The Devil Wears Prada House, East 73rd Street, New York, New York

I'm a little late to the premiere with this one. Faster than fleeting fashion, this townhouse was put on the market in May and sold two months later.

This Neo-Italian Renaissance style, marble and limestone townhouse served as home for Meryl Streep's character Miranda Priestly in the 2006 movie The Devil Wears Prada. It was all primed for the part, having been freshly decorated by the design firm Diamond Baratta.

It was most likely designed with the movie in mind, since one of the producers was friends with the new homeowners at the time. And, in a lesson that seems antithetical to the movie, its look hasn't changed in 18 years.

The entrance gallery has its own little seating area by a marble fireplace and features a Murano chandelier. 

You'll notice shades of blue throughout the home, no doubt a reference to the movie's famous "cerulean" scene. Apparently Meryl Streep was given her choice of blue shades to name, and picked cerulean. Cornflower wouldn't have had nearly the same dramatic punch.

The gallery leads to a cozy den paneled in tiger maple. Anthony Baratta is known for designing show-stopping rugs, but as much as I've long been a fan of his work, this rug reminds me of a corporate logo.

If it were mine, this room would look a little less business-like:

The kitchen also has touches of the signature shade.

It's more obvious in the Elle Decor magazine feature below than it is in the real estate listing.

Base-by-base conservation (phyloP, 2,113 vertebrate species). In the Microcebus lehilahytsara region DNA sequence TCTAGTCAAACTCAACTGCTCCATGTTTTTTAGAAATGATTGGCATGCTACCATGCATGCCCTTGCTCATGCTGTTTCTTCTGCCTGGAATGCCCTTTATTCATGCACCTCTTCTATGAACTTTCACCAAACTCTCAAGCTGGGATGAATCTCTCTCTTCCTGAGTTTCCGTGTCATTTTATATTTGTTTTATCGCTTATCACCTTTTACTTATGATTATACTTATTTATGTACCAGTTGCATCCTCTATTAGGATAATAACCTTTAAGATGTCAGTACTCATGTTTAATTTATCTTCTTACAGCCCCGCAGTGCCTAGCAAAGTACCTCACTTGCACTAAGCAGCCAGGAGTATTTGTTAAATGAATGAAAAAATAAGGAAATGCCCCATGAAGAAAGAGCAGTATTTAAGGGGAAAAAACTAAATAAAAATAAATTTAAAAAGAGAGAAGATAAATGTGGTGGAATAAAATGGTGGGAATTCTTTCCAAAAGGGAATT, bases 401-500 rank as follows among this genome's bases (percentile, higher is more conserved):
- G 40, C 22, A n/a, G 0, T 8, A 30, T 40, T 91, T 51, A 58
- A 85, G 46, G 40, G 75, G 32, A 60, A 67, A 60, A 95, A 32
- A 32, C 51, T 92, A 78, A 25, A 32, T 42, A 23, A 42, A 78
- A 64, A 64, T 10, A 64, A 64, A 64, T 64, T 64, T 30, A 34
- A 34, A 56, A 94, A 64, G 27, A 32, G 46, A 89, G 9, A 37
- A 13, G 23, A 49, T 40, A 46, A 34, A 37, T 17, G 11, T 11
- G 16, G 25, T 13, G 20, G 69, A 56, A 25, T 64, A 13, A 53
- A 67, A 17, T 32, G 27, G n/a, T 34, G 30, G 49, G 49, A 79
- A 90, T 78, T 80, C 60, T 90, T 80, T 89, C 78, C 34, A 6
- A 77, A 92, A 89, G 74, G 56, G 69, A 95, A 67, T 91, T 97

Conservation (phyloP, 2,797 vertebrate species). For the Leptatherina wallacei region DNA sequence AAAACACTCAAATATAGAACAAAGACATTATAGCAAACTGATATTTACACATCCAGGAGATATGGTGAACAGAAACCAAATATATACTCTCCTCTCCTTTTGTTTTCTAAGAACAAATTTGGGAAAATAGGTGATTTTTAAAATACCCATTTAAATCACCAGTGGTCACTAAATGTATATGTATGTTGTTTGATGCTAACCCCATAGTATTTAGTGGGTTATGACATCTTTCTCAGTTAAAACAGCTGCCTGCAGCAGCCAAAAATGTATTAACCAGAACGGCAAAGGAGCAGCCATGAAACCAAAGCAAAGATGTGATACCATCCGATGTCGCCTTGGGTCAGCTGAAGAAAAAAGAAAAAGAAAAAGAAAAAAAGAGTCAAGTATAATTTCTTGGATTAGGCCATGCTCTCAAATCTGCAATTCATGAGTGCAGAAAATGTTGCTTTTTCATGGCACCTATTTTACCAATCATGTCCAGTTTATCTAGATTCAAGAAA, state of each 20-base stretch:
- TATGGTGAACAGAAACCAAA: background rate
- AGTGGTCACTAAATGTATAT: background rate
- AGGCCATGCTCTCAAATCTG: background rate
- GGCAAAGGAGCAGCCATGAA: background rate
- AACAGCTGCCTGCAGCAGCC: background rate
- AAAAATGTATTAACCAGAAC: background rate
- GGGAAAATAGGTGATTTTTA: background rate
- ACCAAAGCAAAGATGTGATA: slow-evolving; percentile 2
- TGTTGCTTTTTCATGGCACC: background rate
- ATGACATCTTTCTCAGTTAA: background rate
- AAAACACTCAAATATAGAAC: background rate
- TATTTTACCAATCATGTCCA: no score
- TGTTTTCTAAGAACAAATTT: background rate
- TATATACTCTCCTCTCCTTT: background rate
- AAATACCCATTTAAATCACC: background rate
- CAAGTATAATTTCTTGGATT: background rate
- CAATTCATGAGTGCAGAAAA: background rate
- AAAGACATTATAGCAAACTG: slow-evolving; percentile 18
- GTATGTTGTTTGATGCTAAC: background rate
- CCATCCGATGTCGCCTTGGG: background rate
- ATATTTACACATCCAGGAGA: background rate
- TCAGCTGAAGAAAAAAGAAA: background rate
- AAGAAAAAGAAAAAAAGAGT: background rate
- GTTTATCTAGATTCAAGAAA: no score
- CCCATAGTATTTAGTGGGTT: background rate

Rounding out the first floor is an enclosed terrace garden. The mirror on the back wall reflects the house, to add depth to the space.

The second floor has a grand living room at the front of the house. It was changed slightly for the movie, from this...

to this:

If it were mine, I'd change it just a little bit more:

The living room is backed by the dining room:

The second floor's remaining square footage is divided into a terrace on the left and a serving kitchen on the right.

The third floor houses a library/sitting room at the front of the home...

...followed by the master bedroom with its Juliet balcony to the left, and bathroom to the right.

The bathroom's high-gloss paint effect is apparently achieved with reverse-painted glass:

To give the bathroom a sense of scale, here are designers Diamond and Baratta as seen in the Elle Decor story:

Moving to the fourth floor, there are two bedrooms with ensuite bathrooms, as well as a large home gym.

Up on the fifth floor are two more bedrooms. I only found pictures of one of them. See the basketball jerseys, though? 

They provide a hint of the surprise on the sixth floor. Who knew Miranda Priestly was into basketball?

There's also another terrace, for a breather between games.

All told the townhouse has seven floors, because there is also a basement level with a rec room, a bedroom and bath, as well as laundry, mechanical and storage areas.

The square footage tally is 12,000 square feet, with seven bedrooms and eleven bathrooms.

The house has been used as a film location again more recently. It starred as Candice Bergen's character Enid Frick's home in Max's And Just Like That. As a tip of the hat, Candice's character is also a fashion magazine editor.

Before it became known as a stylish filming location, the house served as a library and offices for the Leo Baeck Institute. It had already been converted into a two-family home and doctor's office in the 1940's and  50's. 

The house was built in 1907 for attorney Charles S. Guggenheimer, and was designed by architect Henry Allan Jacobs

It will be fun to see if the new owners will continue to rent the townhouse for filming locations. Keep an eye out for that iconic staircase, and of course, the signature cerulean blue.

A complete list of the filming locations for The Devil Wears Prada is here. The listing is here.

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